INSIDE LEHMANN MAUPIN’s Hong Kong gallery, Miami-born Cuban artist Hernan Bas is introducing me to a cast of quirky characters. There’s Kyle, who’s nursing a dead flamingo, mermaid-obsessed Baxter, who has gills tattooed onto his neck, and Anton, the feral child, crouching like a toad. Each of them is a protagonist in the series of lush paintings surrounding us titled Case Studies.
Those familiar with Bas know his penchant for homoerotic themes, Hardy Boys novels and all things supernatural. In a similar vein to his previous works, this new series touches on ideas of homosexuality and coming of age. In typical Bas fashion, the works are infused with a strange sense of child-like wonder. “For me, curiosity is a really important aspect of making work,” says the round-faced artist with the boyish smile. “The smallest thing can set off a series.”
Now 36, Bas’s career has of late soared. In the span of just a couple of years, he went from being a part-time handler installing paintings to an internationally renowned painter who’s a regular on the art-fair circuit, which is where we catch up with him during Art Basel in Hong Kong.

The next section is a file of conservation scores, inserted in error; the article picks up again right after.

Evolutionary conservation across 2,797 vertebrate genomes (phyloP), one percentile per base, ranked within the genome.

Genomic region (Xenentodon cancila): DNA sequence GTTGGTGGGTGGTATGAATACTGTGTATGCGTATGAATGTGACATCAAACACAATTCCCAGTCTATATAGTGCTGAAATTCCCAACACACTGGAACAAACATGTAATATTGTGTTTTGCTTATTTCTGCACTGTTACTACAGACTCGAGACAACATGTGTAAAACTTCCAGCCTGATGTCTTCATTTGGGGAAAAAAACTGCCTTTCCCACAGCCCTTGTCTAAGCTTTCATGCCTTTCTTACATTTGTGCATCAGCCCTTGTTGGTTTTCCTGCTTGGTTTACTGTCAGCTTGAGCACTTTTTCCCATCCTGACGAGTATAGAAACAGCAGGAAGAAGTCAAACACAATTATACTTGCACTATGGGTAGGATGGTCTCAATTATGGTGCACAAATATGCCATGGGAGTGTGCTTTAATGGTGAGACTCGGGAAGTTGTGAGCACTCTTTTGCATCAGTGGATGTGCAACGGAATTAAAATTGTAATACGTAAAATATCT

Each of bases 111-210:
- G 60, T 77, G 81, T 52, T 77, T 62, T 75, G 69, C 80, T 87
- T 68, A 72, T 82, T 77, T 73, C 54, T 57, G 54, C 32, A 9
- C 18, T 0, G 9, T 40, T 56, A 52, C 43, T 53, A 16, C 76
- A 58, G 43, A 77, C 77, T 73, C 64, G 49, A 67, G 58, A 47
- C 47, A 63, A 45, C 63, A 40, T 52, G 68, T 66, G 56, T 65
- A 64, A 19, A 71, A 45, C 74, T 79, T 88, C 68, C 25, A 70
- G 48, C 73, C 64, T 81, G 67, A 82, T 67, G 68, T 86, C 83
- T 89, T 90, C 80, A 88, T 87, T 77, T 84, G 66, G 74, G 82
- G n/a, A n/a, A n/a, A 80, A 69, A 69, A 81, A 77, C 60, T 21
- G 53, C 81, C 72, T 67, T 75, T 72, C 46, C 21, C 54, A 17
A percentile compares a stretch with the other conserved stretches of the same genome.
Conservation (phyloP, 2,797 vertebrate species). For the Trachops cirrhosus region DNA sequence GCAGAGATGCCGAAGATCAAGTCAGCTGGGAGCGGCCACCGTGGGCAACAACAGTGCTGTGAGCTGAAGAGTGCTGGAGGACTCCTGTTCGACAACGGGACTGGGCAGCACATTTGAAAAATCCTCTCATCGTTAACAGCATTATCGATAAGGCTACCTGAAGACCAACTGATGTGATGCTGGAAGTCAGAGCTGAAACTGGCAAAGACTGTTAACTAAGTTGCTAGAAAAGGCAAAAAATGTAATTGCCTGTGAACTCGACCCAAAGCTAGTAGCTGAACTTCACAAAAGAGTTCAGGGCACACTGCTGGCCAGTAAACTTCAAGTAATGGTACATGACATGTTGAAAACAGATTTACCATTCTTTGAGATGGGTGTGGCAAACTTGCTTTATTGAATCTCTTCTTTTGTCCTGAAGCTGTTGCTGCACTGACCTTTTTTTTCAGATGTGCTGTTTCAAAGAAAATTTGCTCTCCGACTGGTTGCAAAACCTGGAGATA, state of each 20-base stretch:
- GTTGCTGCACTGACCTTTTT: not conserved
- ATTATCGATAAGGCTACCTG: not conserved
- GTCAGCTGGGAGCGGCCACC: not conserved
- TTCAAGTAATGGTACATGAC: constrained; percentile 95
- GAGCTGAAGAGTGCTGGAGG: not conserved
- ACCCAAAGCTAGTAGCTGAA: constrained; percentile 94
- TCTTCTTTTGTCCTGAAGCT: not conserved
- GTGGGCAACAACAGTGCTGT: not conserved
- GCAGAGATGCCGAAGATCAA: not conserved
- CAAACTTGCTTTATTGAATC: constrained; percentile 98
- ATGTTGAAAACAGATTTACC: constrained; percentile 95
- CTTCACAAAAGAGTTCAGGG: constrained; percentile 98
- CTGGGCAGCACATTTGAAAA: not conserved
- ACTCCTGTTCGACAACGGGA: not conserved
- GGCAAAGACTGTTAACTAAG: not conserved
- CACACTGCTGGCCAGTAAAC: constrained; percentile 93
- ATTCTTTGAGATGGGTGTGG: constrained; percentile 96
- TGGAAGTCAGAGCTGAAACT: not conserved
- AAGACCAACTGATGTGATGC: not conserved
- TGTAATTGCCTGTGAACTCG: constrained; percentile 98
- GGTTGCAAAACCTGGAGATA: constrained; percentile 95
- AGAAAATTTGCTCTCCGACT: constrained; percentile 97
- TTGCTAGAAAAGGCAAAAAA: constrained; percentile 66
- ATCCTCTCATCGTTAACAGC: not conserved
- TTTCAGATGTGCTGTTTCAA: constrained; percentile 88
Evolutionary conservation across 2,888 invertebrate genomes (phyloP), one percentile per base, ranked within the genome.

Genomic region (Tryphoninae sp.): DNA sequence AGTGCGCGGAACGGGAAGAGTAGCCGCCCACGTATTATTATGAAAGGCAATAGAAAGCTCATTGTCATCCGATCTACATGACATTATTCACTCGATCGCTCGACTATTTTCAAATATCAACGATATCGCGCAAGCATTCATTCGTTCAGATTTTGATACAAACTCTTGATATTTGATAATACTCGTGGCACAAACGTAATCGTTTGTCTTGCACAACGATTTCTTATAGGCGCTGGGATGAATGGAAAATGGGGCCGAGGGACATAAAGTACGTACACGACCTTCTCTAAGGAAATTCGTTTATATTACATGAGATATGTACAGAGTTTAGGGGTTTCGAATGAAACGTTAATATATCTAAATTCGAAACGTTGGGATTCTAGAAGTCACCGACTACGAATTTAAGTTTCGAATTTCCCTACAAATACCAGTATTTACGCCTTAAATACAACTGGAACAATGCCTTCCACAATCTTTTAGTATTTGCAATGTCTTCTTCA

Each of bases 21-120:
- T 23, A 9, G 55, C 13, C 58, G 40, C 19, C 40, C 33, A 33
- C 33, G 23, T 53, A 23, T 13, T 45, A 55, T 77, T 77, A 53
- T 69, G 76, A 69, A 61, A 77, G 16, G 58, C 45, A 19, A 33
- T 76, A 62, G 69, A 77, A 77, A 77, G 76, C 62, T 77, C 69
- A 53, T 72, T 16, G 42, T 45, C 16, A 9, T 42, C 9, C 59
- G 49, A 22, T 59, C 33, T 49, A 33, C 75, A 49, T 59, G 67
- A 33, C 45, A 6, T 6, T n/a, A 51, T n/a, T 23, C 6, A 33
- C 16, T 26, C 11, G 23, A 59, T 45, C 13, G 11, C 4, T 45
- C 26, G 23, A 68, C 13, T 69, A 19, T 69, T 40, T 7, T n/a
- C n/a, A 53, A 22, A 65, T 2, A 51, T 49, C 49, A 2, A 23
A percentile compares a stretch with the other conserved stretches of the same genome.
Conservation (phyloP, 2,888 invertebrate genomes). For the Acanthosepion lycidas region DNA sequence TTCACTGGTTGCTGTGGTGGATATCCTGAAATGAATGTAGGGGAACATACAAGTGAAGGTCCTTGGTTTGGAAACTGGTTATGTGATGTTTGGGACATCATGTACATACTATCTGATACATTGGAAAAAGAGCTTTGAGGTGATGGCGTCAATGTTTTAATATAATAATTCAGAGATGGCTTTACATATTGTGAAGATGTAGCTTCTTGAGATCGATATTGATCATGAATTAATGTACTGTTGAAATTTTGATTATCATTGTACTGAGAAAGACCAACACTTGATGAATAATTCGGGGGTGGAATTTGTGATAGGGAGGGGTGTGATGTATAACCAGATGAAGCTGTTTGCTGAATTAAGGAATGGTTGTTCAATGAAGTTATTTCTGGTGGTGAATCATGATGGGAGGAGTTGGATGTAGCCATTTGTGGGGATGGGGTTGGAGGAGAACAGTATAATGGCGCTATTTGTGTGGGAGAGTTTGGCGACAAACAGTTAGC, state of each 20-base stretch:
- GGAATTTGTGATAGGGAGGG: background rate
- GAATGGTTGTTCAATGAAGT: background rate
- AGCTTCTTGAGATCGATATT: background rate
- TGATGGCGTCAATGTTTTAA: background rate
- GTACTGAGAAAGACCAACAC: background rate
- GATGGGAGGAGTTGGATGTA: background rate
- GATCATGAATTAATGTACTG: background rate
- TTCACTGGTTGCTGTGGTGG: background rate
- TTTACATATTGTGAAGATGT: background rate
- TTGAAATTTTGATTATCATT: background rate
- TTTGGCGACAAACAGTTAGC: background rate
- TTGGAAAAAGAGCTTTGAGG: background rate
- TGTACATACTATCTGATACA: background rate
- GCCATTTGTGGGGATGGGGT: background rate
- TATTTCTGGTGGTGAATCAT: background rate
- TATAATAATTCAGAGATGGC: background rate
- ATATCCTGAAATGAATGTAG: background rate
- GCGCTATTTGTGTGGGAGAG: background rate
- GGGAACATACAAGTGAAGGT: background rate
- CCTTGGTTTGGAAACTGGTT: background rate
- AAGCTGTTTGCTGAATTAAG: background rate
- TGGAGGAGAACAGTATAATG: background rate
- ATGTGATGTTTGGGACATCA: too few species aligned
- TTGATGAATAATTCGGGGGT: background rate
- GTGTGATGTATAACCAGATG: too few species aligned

TELL US ABOUT YOUR NEW WORKS.
My work in the past has been based on literature and history, but this series started randomly on a plane. I used to write a lot when I was a kid, fiction mostly, and I’d sort of abandoned that for a long time. But I just started writing a story about a character [on a flight] and then I became obsessed with writing these profiles of different boys, basically creating my own Hernans. I decided to call them Case Studies as they’re psychological profiles being written by someone who’s analysing the characters. Most of them have issues that would require them to see a psychologist. All of the stories end with the same line: “His current boyfriend is a psychoanalyst from New Jersey,” so there’s a hint that they all have deep-rooted problems.
WHERE DO YOU GET THE IDEAS FOR THESE CHARACTERS?